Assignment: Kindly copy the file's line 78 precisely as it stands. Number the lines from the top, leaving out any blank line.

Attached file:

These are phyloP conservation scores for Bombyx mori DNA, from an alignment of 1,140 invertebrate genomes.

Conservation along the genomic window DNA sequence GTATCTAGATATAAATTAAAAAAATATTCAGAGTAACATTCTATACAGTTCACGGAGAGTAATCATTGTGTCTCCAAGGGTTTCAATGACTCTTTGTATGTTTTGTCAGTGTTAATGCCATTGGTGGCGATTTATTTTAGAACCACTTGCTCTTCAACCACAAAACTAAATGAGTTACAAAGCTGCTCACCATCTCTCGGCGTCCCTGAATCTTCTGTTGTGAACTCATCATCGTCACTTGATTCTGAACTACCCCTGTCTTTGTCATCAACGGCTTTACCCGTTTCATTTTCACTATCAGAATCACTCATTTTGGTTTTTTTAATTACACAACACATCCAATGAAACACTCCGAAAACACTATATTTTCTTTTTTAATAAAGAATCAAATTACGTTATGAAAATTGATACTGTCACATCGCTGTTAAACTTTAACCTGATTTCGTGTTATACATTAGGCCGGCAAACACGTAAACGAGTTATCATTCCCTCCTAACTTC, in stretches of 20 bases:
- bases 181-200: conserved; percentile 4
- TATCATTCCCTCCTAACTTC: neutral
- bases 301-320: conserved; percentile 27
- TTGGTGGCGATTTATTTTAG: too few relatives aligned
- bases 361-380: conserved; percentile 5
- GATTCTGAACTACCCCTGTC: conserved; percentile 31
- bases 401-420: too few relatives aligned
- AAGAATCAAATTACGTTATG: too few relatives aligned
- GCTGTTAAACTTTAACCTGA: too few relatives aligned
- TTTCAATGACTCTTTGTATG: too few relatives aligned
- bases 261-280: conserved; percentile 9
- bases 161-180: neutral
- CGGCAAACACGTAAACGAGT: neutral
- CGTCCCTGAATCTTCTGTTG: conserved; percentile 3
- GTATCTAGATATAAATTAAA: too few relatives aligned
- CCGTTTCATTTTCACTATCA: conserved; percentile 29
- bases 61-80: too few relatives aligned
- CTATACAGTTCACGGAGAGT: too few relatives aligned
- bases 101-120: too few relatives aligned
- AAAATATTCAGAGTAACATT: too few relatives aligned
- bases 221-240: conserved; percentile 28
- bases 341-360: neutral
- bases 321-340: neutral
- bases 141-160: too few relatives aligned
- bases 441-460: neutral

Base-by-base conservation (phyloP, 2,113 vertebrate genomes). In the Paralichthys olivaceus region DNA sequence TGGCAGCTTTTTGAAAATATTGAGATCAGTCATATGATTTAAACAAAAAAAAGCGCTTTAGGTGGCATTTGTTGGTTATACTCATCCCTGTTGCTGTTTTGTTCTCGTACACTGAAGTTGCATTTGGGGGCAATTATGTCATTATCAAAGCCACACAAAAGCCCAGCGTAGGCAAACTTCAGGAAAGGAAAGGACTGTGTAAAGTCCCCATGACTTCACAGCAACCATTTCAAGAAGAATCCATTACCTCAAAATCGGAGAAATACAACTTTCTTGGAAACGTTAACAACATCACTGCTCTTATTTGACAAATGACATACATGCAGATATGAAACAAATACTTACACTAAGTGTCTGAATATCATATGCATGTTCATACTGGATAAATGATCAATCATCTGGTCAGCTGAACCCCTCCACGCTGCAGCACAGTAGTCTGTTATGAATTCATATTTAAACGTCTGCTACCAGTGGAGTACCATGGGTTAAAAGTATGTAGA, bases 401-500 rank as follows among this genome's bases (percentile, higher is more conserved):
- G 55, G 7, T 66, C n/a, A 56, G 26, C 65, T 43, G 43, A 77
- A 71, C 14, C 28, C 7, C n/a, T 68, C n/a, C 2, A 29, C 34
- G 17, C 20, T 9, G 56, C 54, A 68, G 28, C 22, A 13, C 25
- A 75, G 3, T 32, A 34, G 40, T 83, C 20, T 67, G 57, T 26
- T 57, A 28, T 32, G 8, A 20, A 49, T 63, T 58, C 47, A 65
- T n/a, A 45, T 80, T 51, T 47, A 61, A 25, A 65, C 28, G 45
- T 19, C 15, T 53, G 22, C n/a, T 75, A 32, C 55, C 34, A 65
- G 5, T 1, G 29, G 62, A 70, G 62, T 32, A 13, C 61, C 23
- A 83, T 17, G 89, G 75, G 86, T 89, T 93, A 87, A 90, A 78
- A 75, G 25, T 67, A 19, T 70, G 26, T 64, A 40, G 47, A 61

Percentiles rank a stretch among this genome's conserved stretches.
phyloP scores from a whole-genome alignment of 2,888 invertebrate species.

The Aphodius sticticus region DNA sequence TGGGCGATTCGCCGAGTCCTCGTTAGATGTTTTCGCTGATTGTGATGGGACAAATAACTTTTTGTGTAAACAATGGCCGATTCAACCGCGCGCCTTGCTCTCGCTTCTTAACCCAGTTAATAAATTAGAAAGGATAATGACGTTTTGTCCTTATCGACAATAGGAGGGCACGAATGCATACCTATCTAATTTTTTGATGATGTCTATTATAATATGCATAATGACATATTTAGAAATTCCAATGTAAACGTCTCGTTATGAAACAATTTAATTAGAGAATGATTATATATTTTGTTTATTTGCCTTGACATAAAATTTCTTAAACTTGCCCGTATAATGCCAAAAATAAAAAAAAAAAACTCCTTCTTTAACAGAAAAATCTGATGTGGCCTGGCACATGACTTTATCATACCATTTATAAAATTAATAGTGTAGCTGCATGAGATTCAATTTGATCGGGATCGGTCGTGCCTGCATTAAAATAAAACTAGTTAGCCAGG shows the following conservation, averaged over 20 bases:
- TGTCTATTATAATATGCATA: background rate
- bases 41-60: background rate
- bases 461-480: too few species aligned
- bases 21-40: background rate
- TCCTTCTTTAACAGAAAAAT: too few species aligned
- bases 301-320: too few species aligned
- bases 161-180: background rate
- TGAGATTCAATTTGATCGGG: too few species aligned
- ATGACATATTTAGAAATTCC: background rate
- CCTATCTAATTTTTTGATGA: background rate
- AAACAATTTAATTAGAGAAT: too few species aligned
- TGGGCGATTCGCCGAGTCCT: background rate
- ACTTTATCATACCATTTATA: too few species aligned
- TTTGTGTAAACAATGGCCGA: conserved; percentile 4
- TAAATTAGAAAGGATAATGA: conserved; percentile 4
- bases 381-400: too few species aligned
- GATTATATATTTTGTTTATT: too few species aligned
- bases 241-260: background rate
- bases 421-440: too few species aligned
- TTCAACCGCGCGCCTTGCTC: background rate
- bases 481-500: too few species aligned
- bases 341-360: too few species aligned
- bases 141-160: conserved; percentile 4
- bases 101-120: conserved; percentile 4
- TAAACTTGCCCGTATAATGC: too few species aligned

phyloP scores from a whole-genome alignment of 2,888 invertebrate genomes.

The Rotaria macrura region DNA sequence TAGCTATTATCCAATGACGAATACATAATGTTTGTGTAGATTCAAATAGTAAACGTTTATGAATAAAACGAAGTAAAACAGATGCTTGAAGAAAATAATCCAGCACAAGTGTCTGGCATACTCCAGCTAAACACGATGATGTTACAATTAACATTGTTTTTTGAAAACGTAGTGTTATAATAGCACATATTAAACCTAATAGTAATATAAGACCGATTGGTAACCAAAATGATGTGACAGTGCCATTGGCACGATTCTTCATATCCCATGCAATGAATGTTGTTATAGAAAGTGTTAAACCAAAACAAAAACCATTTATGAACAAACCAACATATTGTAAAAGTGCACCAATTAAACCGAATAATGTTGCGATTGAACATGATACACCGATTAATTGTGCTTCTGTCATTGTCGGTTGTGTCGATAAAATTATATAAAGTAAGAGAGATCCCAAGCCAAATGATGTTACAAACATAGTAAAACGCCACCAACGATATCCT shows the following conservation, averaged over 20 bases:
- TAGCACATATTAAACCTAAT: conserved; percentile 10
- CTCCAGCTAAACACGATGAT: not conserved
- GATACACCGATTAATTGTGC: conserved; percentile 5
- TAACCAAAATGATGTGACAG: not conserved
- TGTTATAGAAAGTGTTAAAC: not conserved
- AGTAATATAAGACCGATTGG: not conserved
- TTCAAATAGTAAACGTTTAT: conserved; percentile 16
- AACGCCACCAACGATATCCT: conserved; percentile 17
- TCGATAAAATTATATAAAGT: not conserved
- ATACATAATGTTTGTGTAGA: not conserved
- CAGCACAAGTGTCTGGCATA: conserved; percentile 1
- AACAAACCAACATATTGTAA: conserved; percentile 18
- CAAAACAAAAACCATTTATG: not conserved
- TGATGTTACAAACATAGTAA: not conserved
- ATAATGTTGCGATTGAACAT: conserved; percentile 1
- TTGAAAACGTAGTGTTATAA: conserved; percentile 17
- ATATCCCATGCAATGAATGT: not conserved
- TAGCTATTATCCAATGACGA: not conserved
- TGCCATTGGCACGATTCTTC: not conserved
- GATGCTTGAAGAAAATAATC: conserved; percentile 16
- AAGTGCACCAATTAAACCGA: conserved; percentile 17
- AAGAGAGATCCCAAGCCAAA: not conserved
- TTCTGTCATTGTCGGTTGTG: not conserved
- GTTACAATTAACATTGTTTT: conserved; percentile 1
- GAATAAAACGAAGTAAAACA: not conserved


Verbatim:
- ATACATAATGTTTGTGTAGA: not conserved